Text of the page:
Android Auto now becoming a standalone app 

Android Auto now becoming a standalone app 

I’m a firm believer that drivers should have limited, if no access to mobile phones whilst driving. Having just returned from a family holiday in Florida, I saw many drivers using their phone and even texting whilst driving. It just shows how distracted drivers can be whilst fiddling with phones.


Android Auto did go some way to tackling this problem, but the first iter of the app meant that it had to be connected to a compatible car stereo unit that supported the in-car system. Either that or buying a new car that supported the platform. That’s kinda expensive.

Earlier this year Google did announce that Android Auto would become a standalone app, and now a V2.0 update has delivered this. You can now use Android Auto without a connection to a head unit. Android Auto gives users more distinct navigation experience, with bigger tap areas, and designated areas for navigation tools and music access. Support is there for third-party music services like Spotify, as well as Google Play Music.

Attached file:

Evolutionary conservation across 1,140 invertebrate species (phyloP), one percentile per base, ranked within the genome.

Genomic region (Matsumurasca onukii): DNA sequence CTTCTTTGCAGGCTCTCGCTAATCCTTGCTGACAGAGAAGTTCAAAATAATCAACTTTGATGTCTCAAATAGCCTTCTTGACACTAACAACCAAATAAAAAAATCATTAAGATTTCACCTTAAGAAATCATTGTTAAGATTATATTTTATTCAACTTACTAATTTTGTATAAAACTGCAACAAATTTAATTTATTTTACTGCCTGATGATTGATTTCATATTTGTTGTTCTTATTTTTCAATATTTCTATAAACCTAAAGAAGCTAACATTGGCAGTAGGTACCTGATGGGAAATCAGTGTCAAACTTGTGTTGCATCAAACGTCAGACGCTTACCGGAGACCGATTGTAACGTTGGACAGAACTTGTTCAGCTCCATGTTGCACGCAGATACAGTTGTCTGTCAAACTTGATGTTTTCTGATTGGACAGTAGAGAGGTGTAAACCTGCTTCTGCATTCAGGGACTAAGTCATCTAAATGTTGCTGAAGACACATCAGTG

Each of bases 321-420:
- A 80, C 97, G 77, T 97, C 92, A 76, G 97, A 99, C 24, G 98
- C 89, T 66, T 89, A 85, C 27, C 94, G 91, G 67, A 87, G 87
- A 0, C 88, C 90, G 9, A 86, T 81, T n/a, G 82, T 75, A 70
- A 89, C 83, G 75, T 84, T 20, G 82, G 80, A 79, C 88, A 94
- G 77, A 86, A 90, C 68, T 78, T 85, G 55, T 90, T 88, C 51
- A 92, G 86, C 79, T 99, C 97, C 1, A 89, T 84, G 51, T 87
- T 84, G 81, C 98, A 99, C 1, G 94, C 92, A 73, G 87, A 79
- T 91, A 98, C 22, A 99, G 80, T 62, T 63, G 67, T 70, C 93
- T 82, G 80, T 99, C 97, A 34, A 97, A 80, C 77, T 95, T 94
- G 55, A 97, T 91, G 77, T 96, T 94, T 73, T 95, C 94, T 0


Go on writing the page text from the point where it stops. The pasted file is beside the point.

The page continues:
Android Auto now becoming a standalone app 

To keep drivers eyes on the road, the app won’t let you read text messages, but instead reads them out for you. The only interaction that you have with your device is with voice commands. The “OK Google” hotword detection is not there as yet, but it’s believed it is coming with a further update. 

Android Auto can be launched in a number of different ways, including an option allowing the service to start as soon as it connects to the Bluetooth in your car. You can opt to keep the display active while conected to the charger, etc.

I for one am looking forward to this update and added safety features.

For more information, head to the Google Blog.

What are your thoughts on limited device use and Android Auto? Let us know in the comments below.

Or you could perhaps just get a portable charger
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